“We are not opposed to change but unless we have investment in primary care, which we do not have at this present time as we have no programme for government, then it’s going to have a knock-on affect with job losses and a knock-on effect in society,” said Ms Harte.
“At the end of the day this strike is not just about the protection of staff jobs, it’s about the protection of services,” continued Mr Rafferty.
“Next year’s round of cuts is not only going to cut thousands of jobs, it’s also going to cut an awful lot of services that the people of Northern Ireland absolutely rely upon. If we cut thousands of jobs that will close hundreds of beds and entire departments close down. Can we all afford to pay privately? The majority of people in Northern Ireland cannot afford to pay for private health care.
“We are attempting not only to secure jobs within our Health Service but secure the Health Service itself so that there is care at the point of entry for everyone whether they can afford it or not. It’s about protecting services for the operations and treatment that people need, for the home help services, everything.”
Mr Rafferty said that services at the Royal were being limited to emergencies only “because if the government has its way potentially that’s where the Health Service is going to end up anyway unless you can afford to pay for it”.
“This is to make the public realise that the service really is in danger and that we need to make a stand but need the public to support us,” he said.
“We would ask the public to join us on our picket lines to protect the services that they rely upon. We’re looking to make a stand which is publicly seen and publicly acceptable.”
Ms Harte described a recent mini-crisis at the Royal’s A&E department during a Saturday morning when reduced staffing levels led to a waiting time of nearly 10 hours.
“There were four nursing staff on duty and two support staff,” she explained.
“Three of staff were on majors, which is ‘resuscitation’, and there was a nine-and-a-half-hour waiting time. Now that is before the closure of Belfast City Hospital A&E, so what’s the waiting time going to be when City A&E actually closes down in November?”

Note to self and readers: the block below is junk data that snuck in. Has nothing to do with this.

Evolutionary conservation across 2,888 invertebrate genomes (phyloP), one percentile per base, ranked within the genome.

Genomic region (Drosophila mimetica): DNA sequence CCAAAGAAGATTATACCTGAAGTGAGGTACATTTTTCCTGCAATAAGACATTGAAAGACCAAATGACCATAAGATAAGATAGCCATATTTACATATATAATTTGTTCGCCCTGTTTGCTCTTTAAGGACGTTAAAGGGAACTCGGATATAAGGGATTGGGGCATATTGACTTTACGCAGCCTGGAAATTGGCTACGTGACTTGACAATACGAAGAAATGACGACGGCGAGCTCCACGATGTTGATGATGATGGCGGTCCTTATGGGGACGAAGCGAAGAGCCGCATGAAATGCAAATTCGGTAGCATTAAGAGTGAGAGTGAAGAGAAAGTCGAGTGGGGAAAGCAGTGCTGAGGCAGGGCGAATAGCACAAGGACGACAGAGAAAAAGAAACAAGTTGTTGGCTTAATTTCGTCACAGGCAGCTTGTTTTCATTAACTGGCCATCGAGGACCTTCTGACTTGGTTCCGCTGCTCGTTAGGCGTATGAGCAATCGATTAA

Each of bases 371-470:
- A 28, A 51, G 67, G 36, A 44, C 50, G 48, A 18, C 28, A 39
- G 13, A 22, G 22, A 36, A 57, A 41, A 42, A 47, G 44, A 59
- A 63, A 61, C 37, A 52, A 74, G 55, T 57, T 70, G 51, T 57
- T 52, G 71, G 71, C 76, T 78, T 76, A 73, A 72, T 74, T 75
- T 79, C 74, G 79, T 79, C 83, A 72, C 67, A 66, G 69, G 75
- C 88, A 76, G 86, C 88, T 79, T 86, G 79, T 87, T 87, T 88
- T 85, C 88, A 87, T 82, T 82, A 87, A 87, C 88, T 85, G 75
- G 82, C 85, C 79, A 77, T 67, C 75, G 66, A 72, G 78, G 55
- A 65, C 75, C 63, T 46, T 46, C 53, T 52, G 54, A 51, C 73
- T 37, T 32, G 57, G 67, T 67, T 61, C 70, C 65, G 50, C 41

“That’s what it’s currently like with three A&E departments in the Belfast Trust area,” continued Mr Rafferty.
“If you take the City, with 50,000-odd attendances per-year and close that and add that number to the attendances of both the Mater Hospital and the Royal, probably those waiting times will go from nine and a half hours to 15 hours. The people who will suffer most from this are the patients that are left waiting 10 and 15 hours who need urgent treatment.”
The union representatives said there was “an unwillingness” from the Trust and the Health Department to discuss the issues at hand.
“The only thing there’s been has been unhelpful comments from the Minister saying that we have not spoken to him, yet I was in a meeting with him two weeks ago,” said Mr Rafferty.
“These cuts do not just affect those employed in the Health Service, they will affect the health and wellbeing of everybody in West Belfast. What we’re asking people to do is realise that this is their healthcare, that this is their health in the future at stake. We need their support to stand up and say we’re not prepared to be walked on, have our services stripped off us and pay, if we can, in the future for treatment.
“We need the people of West Belfast to help and support us and to protect the services in the Royal.”
A spokesperson for the Belfast Trust said: “Our Trust respects the role of trade union colleagues and has been officially informed, along with other trusts, of the plan to take industrial action on October 5. We will be meeting with trade unions to agree arrangements which will ensure that we continue to provide services to our patients and clients.”
The Health Minister, DUP MLA Edwin Poots, said he was “deeply concerned and very disappointed” by the decision to strike.
“I believe this action will be counter-productive and will cause unnecessary disruption to our Health Service. We all want a better Health Service but taking strike action which will affect patients and staff is not the best way to achieve this,” he said.